“How to Manage Conflicts” is a great guide to help you make a move from putting band-aids on problems to finding real resolutions. Resolving conflicts can be challenging. However, you can arm yourself with these 7 easy steps that will help you craft communication skills and learn the process to do more than just manage conflicts, but also to help to prevent them.

As a person who is distressed by communicating a message or tasks, you have to gain the buy-in of the other party and get both parties to listen to each other. As a person who is resolving conflict, you have to be able to assess the situation and not form a judgment in one way or another.

The guidance you can gain from within these chapters will help you to grow as a communicator, but also as a person. As you progress on your journey to master your conflict management skills, you will learn many tips and tricks that can help you achieve your goals.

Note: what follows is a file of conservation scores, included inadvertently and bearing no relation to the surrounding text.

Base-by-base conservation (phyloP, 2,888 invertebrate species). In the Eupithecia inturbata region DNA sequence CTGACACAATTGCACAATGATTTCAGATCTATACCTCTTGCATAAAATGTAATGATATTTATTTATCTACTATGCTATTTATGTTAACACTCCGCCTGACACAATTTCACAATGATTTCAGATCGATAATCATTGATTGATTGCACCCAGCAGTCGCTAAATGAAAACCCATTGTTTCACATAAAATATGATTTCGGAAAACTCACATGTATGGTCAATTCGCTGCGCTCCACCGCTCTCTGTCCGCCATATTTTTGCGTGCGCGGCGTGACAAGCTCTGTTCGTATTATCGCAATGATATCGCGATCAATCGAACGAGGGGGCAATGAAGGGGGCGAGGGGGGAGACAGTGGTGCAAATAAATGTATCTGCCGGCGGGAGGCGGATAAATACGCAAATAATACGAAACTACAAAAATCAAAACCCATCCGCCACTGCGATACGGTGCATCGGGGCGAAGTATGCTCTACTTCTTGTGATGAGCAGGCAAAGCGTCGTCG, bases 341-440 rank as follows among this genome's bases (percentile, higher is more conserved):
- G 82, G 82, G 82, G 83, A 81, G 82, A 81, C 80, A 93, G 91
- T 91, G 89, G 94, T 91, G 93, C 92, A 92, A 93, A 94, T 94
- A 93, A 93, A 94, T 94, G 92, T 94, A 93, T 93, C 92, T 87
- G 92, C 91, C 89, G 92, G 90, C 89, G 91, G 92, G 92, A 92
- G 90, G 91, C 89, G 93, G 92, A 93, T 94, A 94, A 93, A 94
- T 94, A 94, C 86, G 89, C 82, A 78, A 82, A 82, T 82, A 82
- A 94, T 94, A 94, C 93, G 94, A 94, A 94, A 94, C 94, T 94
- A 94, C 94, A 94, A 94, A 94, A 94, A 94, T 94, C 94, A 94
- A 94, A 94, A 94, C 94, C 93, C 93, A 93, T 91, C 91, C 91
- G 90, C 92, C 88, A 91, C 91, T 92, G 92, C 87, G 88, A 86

YOU WILL LEARN:
• Why it is important to manage conflicts.
• Why respect is important in conflict management.
• How to recognize potential conflicts.
• Why it is important to change the atmosphere.
• Understanding different points of view.
• Tips for recognizing different perspectives.
• Skills for developing solutions.
• How to implement actions plans.
• Why following up is necessary.
• And much more.

To help you in becoming an effective manager of conflicts, this guide goes through many actionable examples and strategies. As you press yourself to grow, you will find that there are so many experiences you have already had that will help formulate your ability to be successful as a communicator. It’s time to take the plunge and grow!